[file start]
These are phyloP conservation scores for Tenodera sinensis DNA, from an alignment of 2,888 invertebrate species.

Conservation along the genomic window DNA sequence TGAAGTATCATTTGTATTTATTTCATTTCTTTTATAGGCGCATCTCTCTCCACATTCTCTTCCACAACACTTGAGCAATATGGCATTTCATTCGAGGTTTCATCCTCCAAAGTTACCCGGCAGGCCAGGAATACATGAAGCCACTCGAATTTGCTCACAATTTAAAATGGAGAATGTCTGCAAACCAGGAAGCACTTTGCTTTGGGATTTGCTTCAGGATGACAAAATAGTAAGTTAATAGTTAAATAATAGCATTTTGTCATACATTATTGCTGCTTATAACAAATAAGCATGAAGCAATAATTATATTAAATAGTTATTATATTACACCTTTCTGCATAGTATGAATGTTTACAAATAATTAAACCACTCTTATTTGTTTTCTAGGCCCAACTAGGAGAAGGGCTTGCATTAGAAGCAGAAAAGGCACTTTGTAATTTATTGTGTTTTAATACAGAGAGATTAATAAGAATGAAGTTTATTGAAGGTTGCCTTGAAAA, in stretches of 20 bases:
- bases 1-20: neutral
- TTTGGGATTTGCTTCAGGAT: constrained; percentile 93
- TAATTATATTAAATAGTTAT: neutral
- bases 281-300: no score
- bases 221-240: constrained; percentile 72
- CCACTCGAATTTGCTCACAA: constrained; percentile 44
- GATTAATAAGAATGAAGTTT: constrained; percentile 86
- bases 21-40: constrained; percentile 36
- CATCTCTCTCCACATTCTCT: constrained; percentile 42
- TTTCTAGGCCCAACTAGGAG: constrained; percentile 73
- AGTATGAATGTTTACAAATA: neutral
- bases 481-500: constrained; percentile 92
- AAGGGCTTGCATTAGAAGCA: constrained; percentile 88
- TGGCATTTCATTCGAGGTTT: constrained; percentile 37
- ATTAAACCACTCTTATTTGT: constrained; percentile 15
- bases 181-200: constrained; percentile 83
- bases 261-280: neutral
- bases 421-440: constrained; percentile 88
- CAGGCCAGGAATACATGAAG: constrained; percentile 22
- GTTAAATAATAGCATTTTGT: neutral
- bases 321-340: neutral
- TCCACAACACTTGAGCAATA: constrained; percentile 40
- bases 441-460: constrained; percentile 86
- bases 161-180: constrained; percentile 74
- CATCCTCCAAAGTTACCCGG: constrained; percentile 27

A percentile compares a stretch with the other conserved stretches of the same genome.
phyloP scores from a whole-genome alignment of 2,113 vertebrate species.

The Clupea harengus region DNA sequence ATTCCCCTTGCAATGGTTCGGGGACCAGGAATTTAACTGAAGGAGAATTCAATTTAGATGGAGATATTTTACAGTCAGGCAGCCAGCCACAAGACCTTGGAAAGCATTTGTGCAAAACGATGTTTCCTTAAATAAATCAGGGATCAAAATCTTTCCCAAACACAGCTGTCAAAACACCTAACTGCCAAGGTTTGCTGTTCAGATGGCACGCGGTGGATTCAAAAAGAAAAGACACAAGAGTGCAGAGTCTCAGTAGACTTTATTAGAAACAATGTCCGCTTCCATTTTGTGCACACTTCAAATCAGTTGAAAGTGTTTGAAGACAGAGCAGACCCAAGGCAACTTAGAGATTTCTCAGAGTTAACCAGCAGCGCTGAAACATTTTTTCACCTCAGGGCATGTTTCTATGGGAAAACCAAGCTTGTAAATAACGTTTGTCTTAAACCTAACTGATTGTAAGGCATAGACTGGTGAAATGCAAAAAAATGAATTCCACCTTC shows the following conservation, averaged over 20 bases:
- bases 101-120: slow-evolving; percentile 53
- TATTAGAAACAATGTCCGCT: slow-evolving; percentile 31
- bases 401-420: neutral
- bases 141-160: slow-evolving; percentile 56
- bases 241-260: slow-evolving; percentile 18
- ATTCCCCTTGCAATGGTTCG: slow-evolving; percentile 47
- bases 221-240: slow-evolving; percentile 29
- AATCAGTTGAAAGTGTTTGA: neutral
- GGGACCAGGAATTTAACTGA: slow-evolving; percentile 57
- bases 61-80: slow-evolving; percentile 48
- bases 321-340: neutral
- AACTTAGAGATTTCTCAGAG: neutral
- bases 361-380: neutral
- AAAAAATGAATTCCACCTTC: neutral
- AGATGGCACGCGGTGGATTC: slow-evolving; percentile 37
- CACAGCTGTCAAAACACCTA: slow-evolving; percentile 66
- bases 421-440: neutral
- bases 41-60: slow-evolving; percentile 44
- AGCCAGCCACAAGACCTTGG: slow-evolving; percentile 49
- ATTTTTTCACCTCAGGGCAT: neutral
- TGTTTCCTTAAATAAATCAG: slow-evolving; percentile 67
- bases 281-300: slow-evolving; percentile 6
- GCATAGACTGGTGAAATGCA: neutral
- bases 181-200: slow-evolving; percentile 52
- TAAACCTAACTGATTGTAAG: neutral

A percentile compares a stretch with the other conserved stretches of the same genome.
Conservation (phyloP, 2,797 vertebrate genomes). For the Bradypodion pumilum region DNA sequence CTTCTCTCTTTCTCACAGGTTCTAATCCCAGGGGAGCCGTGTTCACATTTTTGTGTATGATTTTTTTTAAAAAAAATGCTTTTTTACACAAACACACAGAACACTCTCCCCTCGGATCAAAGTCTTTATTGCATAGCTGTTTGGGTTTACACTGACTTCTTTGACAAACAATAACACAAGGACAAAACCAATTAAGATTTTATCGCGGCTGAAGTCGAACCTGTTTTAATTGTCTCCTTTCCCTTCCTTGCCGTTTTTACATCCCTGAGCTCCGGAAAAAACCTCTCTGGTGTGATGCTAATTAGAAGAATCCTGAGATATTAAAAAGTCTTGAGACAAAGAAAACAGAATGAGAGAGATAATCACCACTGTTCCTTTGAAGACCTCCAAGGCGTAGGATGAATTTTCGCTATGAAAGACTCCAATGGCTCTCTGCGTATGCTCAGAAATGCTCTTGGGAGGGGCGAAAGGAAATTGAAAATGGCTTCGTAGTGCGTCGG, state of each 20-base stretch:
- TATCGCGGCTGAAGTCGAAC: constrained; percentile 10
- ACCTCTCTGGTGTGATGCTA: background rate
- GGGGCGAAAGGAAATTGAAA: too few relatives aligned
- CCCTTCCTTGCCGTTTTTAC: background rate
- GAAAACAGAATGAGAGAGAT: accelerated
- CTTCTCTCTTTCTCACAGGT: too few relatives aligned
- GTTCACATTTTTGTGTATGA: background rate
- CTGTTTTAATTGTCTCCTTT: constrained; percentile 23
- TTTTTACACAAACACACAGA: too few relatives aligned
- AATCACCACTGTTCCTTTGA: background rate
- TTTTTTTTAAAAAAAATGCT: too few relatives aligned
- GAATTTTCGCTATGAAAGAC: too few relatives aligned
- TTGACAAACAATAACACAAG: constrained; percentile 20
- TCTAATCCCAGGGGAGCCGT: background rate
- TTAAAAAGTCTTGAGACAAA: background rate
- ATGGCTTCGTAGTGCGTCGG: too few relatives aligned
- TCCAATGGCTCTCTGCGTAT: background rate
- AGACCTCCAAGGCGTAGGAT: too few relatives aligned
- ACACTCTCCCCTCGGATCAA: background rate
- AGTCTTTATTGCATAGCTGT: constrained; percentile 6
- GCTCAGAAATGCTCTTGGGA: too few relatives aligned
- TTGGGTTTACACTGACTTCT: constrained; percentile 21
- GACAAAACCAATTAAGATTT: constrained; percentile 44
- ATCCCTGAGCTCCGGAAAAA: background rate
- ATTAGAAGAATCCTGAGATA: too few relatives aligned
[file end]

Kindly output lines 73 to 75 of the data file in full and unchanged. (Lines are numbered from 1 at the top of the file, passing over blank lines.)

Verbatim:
- ATGGCTTCGTAGTGCGTCGG: too few relatives aligned
- TCCAATGGCTCTCTGCGTAT: background rate
- AGACCTCCAAGGCGTAGGAT: too few relatives aligned